SHUTDOWN LIKELY TO BE AVERTED (AT LEAST FOR TWO WEEKS)…. As recently as Friday morning, it seemed almost inevitable that congressional Republicans would shut down the federal government on March 4. By late Friday afternoon, however, a plan for a reprieve came together.
Over the weekend, bipartisan support coalesced around the plan, making it quite unlikely we’ll see a shutdown this week.
The spotlight returns to Capitol Hill today, where lawmakers are trying to forge a compromise spending bill and avert a government shutdown after a recess that saw the nation riveted by acrimonious budget battles in Wisconsin and elsewhere.
House Republicans and Senate Democrats began negotiating a short-term continuing resolution last week when it became clear five days were insufficient to resolve differences over a larger spending bill for the remainder of fiscal 2011 that cleared the House on Feb. 19. Senate Majority Leader Harry Reid signaled Friday that he was inclined to support a short-term CR proposed by Speaker John Boehner (R-Ohio), although the Nevada Democrat attempted to couch his position as a Republican capitulation.
Sen. Kent Conrad (D-N.D.), whose opinion as Senate Budget Committee chairman matters quite a bit, told CNN the two-week package is “acceptable,” though he’s still looking for a compromise that lasts longer than two weeks.
If you missed the news over the weekend, the breakthrough happened when Republicans changed their demands — they had asked for a package of $4 billion in cuts over two weeks, a prorated version of their larger spending plan. On Friday, GOP leaders instead called for $4 billion in cuts that Democrats had already requested, most of which came from earmarks in the current budget.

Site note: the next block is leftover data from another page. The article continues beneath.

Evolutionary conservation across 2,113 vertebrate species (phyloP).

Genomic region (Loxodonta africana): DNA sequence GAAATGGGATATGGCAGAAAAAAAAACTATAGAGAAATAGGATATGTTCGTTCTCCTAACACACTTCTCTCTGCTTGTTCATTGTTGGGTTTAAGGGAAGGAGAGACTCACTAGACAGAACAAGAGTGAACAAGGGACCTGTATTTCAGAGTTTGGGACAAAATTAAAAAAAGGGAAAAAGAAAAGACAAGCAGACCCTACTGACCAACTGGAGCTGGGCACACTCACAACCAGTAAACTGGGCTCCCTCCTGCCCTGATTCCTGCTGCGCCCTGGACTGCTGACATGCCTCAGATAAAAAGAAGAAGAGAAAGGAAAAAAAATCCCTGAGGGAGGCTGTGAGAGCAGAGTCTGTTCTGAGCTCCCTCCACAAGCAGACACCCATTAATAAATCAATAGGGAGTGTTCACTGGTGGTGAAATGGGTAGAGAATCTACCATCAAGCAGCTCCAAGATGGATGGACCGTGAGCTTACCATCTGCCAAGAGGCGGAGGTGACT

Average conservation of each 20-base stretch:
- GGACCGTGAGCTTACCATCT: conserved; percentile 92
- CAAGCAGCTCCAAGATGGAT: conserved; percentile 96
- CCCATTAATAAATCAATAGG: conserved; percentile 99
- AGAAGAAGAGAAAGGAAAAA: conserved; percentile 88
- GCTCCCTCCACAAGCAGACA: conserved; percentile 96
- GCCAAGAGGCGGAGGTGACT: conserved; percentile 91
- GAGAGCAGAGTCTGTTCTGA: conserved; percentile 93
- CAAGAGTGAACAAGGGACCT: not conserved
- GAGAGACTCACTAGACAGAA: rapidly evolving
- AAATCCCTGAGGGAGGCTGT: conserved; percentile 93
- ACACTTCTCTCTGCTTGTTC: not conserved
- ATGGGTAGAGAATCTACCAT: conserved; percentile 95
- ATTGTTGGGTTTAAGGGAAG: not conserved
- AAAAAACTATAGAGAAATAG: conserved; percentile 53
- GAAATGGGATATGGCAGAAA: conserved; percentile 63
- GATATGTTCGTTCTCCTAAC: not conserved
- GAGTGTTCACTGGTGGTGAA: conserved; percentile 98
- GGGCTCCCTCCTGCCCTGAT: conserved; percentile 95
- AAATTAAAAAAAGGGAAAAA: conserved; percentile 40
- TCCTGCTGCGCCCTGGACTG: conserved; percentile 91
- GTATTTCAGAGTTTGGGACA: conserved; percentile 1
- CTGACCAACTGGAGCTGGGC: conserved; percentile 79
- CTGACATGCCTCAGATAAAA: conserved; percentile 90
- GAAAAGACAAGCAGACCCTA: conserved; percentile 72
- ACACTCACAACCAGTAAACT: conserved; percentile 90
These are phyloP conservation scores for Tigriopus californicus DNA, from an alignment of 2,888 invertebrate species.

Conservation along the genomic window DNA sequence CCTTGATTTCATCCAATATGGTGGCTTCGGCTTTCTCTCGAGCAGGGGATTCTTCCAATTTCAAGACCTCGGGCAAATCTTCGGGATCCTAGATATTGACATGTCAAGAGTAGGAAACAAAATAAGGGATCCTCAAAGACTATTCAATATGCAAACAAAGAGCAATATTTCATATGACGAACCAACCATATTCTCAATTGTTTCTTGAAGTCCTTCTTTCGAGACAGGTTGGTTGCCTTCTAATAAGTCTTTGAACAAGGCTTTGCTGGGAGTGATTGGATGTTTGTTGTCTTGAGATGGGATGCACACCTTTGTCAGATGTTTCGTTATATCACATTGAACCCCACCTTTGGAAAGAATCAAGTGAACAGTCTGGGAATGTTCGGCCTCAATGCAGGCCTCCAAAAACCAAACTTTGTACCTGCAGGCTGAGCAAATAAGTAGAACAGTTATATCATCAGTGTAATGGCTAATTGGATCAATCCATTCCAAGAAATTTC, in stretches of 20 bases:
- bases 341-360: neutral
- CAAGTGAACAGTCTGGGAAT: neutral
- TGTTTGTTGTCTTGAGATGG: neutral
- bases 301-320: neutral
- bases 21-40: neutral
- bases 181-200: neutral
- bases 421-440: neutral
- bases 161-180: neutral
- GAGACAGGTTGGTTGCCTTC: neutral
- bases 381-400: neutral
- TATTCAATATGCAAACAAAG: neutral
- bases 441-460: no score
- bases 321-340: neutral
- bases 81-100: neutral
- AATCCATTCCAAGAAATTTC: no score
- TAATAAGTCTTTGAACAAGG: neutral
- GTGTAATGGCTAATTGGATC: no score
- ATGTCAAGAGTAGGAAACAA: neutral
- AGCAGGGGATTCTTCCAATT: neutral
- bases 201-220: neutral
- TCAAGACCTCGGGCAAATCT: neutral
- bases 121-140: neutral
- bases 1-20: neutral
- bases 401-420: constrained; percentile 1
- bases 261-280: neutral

The compromise required some movement from both sides. Senate Democrats said they wanted to temporarily maintain current spending levels while negotiations continued on a larger package of cuts, but they felt compelled to go along with a set of cuts they’d already requested. House Republicans wanted their $4 billion in cuts, but had to shift gears to accommodate Dems.
While the debate continues as to who blinked first, the bottom line remains the same: the House is expected to pass this temporary extension, probably tomorrow, giving the Senate just a couple of days to pass it and send it to the Oval Office. If approved, as now appears likely, the new shutdown deadline will be March 18.
But before we move, it’s worth reemphasizing how unserious Republicans have been about the budgeting process itself. The House GOP came up with a way to break the impasse, and I’m glad, but note the way in which the caucus went about achieving their goals. They picked an arbitrary number — $4 billion in cuts over 2 weeks — and then set out to shape a policy that met the capricious target.
The GOP’s point wasn’t to achieve some policy ends, it was to reach the arbitrary goal. Indeed, the $4 billion target became the objective because of a related arbitrary goal (the $100 billion in cuts) chosen for a campaign document.
In other words, this new plan allows Republican leaders to say they cut $4 billion just for the sake of cutting $4 billion, all as part of some larger, ideological vanity exercise.
I’m more than willing to give Republicans credit for shifting their demands and adopting Dems’ ideas about cuts, and I’m delighted the government probably won’t shut down, at least not this week. But that doesn’t change the fact that when it comes to the GOP’s approach, there’s just no seriousness of purpose here.